Proposed Ambush Rules and Proactive Union Avoidance
The importance of having your union avoidance strategy in place before a union comes knocking will be even more important if these new election rules take hold.
Last week I suggested that a pro-union National Labor Relations Board has emboldened labor unions into more aggressive organizing efforts. You need not look any further than yesterday’s news that the NLRB has reissued its ambush-election rules.
According to the Wall Street Journal, the median time between the filing of a representation petition by employees, and the NLRB holding an election in a contested organizing campaign, is 59 days. The NLRB’s proposed rules would cut that time by more than half, to a lightning-quick 25 days or less.
Make no mistake, this proposal is primarily designed to help labor unions win elections. Often, an employer does not know that a labor union is attempting to organize until after the representation petition is filed. By that point, the union and its organizers have already planted the seeds of employer discontent with workers, leaving the employer to play catch-up. The quicker the election period, the less time the employer has to spread its message. Thus, these rules, if they take effect, will be a big win for labor unions.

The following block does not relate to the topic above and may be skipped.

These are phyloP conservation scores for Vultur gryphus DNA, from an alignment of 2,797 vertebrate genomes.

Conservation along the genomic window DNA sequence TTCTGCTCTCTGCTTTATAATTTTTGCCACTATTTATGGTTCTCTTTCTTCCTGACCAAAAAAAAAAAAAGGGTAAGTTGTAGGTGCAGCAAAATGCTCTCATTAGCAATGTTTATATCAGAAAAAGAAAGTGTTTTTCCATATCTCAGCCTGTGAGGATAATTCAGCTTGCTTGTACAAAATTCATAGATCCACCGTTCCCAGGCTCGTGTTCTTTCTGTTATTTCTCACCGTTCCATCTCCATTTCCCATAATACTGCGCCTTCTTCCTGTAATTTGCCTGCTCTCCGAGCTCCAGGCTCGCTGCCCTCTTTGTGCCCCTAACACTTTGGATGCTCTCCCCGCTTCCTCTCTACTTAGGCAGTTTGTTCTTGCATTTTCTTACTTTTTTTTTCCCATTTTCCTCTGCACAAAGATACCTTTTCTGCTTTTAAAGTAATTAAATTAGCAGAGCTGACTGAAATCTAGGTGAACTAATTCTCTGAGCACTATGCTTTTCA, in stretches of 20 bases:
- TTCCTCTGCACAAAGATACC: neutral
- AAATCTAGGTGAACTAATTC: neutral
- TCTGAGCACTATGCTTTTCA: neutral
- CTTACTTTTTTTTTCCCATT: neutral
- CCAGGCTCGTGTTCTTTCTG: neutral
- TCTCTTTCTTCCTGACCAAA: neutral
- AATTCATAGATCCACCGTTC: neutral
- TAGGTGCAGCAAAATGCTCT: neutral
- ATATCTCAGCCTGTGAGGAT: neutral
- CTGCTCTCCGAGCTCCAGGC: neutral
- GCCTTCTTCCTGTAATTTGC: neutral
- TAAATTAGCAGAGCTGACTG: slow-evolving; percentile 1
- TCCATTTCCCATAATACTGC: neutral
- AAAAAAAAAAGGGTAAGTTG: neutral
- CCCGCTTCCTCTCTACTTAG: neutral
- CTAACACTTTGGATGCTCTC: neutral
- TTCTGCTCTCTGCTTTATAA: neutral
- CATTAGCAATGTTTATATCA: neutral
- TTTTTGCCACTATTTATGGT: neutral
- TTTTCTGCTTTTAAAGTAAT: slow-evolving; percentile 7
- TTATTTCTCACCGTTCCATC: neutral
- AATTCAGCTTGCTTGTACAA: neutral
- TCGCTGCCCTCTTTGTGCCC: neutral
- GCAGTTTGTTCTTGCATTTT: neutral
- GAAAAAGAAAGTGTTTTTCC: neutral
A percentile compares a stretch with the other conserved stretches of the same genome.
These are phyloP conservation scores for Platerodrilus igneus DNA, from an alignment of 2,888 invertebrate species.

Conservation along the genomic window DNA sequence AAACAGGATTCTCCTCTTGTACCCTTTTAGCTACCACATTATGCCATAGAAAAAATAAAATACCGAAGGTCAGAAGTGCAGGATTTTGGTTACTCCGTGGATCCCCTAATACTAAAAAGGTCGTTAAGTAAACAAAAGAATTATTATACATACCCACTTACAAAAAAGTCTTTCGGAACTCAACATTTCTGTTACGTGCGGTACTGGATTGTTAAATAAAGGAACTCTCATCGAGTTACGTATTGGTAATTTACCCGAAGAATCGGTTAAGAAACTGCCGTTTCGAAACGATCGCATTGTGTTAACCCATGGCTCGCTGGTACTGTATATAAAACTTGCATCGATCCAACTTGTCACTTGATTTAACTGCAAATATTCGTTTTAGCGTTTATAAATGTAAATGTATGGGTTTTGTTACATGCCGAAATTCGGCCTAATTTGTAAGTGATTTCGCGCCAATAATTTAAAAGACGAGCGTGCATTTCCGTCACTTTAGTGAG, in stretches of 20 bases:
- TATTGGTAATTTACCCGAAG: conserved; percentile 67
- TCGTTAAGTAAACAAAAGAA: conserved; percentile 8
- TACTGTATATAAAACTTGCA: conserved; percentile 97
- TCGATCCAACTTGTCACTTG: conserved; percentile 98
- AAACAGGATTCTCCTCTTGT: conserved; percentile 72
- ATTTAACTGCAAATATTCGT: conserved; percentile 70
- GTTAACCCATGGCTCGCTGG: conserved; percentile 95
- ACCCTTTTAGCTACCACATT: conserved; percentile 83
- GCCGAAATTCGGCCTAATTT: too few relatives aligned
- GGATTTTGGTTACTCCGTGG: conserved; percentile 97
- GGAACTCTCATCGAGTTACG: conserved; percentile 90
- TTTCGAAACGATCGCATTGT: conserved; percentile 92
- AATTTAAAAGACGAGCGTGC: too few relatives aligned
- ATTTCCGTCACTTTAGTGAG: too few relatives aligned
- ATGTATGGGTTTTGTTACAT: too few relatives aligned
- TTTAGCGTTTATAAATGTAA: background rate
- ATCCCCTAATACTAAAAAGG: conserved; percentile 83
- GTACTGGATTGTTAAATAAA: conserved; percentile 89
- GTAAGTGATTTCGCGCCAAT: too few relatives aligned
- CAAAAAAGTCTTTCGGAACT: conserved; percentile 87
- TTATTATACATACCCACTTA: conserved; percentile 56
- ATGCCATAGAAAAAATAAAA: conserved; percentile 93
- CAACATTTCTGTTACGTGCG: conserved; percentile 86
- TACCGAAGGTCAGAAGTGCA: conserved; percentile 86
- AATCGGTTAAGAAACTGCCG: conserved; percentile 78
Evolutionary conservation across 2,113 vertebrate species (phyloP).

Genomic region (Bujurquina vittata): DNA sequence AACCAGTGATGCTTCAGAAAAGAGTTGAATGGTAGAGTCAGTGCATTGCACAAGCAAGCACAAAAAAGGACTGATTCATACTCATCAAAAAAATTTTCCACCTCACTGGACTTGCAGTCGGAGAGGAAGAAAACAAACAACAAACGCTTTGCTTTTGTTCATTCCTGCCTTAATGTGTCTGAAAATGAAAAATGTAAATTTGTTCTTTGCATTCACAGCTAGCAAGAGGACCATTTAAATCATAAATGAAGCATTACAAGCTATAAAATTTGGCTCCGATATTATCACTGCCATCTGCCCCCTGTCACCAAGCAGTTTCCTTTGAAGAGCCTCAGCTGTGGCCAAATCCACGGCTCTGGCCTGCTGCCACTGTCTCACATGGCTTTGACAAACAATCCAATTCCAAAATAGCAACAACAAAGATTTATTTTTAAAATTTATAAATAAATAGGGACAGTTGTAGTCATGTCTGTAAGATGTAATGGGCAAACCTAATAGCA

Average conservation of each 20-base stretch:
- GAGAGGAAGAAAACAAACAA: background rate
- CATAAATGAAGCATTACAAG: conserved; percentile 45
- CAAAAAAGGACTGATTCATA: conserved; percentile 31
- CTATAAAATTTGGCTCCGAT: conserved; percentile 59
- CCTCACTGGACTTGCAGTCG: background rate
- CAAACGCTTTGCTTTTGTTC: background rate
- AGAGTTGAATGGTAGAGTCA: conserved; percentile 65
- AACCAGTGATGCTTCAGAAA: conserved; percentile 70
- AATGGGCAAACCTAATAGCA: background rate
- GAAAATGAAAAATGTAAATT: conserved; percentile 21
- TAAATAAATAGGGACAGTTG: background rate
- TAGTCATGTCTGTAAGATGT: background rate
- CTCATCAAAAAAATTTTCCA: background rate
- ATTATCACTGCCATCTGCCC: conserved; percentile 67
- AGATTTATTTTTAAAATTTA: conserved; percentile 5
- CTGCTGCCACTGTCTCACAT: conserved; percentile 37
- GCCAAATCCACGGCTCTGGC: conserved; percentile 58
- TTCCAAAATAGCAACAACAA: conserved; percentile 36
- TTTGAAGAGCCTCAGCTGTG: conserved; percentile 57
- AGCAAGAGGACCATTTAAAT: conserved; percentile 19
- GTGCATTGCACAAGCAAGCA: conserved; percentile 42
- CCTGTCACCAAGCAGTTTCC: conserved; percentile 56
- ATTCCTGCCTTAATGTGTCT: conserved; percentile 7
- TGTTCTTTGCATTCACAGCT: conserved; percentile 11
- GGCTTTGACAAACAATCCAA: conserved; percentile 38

There are two things you can do, right now, to protect yourself.
The NLRB is taking comments until April 7 on these proposed rules. Write to your Senator. Write to your Congressman. Talk to your trade and business organizations. Compel anyone you can to take a stand against these rules and hope for a more reasonable outcome.
Heed my call from last week to take steps now to formulate, and communicate to your employees, your corporate message on labor unions. The importance of having your strategy in place before a union comes knocking will be even more important if these new election rules take hold.
Jon Hymanis a partner in the Labor & Employment group of Kohrman Jackson & Krantz. Comment below or email email@example.com. For more information, contact Hyman at (216) 736-7226 firstname.lastname@example.org. Follow Hyman on Twitter at @jonhyman.